Kindle e-book Prices
Here are three important considerations that go into e-book prices:
- What list price to set
- What the per-book royalty will be
- What the net royalty will be
These three figures are related by price elasticity.
The general trend is that a lower list price will attract more readers. But more readers doesn’t necessarily translate into a greater net royalty. It depends.
Suppose you price an e-book for $5.99 and would sell 500 copies at Amazon. Assuming a negligible delivery cost, the royalty would be $4.19 per book, and the net royalty would be $2095.
Pricing the e-book instead at $3.99 may reach more readers. The per-book royalty would be $2.79.
- If you sell 1000 copies at $3.99, the net royalty would be $2793. In this case, the lower price is worth it.
- But if you sell 600 copies at $3.99, the net royalty would be $1674. In this case, the higher price earns more.
Sometimes, the lower price may still be advantageous, even if the higher price earns more. That is, the larger reader base may pay off in other ways, e.g. more add-on sales of other books, building a following faster to help sell future books, etc.
A lower price doesn’t always attract more readers. Occasionally, an author raises the price from $2.99 to $3.99 and sales actually improve. At the lower end of the price spectrum, the perception that you get what you pay for can have a significant impact on price. Of course, the book has to appear to be higher quality (and have ample content) to command the higher price, but if it does, the $3.99 to $5.99 price range may actually be more profitable for some books than $2.99 or less.
$2.99 is often more profitable than 99 cents for books that would earn 70% at $2.99, since any book price $2.98 and under earns a 35% royalty. You would have to sell 6 times as many books at 99 cents to earn the same royalty as you would at $2.99. Very short books don’t have much choice; they might not sell at all for a higher price. Series authors sometimes use the 99-cent price point to attract new readers into a series. For authors with numerous books, 99 cents can create some impulse buys of several titles at once.
Kindle Direct Publishing (KDP) actually has a new beta pricing tool to help authors see some actual data.
You can find the new KDP Pricing Support tool on page 2 of the publishing process at KDP. Check it out.
What you see is a graph. There is usually an abrupt change in curvature at $2.99, where the royalty changes from 35% to 70%. Sometimes there are a couple of price points where the net royalty is predicted to be about the same. For example, I’ve seen cases where 99 cents and $2.99 have the same net royalty, or where there is scarcely any difference between $2.99 and $3.99. But other times one price really stands out, like $3.99.
What we don’t know is how reliable the data will be for any specific new title, or precisely how Amazon is determining which titles are similar to your book.
But any data is better than none at all, right? At least it gives you something to go on.
Well, you can always get your own data. Try experimenting with your price and you can see the impact first-hand.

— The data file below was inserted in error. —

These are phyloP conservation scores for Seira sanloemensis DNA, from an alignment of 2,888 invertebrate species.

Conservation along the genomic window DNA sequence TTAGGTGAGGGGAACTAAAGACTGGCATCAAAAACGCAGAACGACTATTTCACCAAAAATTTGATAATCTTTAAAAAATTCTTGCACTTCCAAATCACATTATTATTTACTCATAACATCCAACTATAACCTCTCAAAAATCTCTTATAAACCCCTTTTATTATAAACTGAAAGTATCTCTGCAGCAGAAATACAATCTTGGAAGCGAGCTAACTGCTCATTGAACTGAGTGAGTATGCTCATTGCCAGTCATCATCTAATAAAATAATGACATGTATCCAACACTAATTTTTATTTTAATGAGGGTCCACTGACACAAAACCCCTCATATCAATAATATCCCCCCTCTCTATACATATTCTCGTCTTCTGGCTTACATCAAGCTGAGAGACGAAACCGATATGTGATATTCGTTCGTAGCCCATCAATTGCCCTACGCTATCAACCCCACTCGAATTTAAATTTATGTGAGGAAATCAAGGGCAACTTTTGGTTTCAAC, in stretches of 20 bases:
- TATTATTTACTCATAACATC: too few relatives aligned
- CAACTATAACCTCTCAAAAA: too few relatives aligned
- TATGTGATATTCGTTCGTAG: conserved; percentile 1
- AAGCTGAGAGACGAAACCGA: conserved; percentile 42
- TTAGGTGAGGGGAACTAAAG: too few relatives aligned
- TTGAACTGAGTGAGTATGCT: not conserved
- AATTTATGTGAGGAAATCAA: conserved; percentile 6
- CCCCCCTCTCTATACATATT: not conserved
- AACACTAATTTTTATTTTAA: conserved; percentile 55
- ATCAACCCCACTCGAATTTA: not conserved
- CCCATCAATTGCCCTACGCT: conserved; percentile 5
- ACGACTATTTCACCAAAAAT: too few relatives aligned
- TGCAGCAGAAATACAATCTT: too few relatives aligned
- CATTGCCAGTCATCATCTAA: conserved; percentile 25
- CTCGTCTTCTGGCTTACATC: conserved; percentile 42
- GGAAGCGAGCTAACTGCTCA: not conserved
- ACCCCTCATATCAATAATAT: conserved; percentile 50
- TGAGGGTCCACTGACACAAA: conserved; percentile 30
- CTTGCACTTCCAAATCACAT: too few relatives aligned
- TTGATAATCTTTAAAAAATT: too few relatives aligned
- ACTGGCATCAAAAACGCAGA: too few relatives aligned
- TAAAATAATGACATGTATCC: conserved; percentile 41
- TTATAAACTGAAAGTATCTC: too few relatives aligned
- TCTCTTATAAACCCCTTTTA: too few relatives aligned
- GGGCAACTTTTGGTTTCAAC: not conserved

I like the new KDP Pricing Support tool. When I’ve used it, the graph has seemed reasonable; i.e. the data resembled my experience and expectations.
Of course, each book is unique, and won’t necessarily follow the trend.
The Amazon Book Team recently offered some fascinating insight into Kindle e-book price elasticity regarding the famous Amazon-Hachette dispute.
You can check that out by clicking here (it’s an Amazon page).
Keep in mind that the change in price from $9.99 to $14.99 is probably much more sensitive than a change in price from $3.99 to $5.99 or from $2.99 to $3.99. At the lower end of the price spectrum, a lower price doesn’t always result in more sales, let alone more profits. But in the higher bracket, like $6.99 and above, lower e-book prices usually draw in many more customers.
I must admit, some of my favorite traditionally published authors have e-books selling for $7.99 and up, not too different in price from mass market paperbacks I’ve read in the past by the same authors, and there are dozens of such books that I ordinarily would have read in the past, which I’ve declined to read in the last couple of years because I felt that they were unfairly priced. They could have had much more of my business, and probably millions of other customers, with lower prices. But some of my favorite authors’ e-books have been priced $6.99 or less, and I’ve read many of those books.
Note that print books are understandably different, where the publisher invested in materials, distribution, etc. I expect to pay more for print books. In the case of print-on-demand paperbacks, the $6.99 to $9.99 price range is often less sensitive to price changes, while much higher prices, like $25, tend to be more sensitive.
Copyright © 2014 Chris McMullen, Author of A Detailed Guide to Self-Publishing with Amazon and Other Online Booksellers
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- Volume 2 on marketability and marketing
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Click here to jump to the comments section:
After seeing the KDP price tool for my book, I thought seriously about uping my price from $3.99 to their suggested $6.99, just to see what would happen. It is 445 pages. I do think being a debut it is fairly priced at $3.99 though.
Fairly priced. Sometimes, a book may command a higher price, but I also want it to be affordable to the consumer. That’s a good point.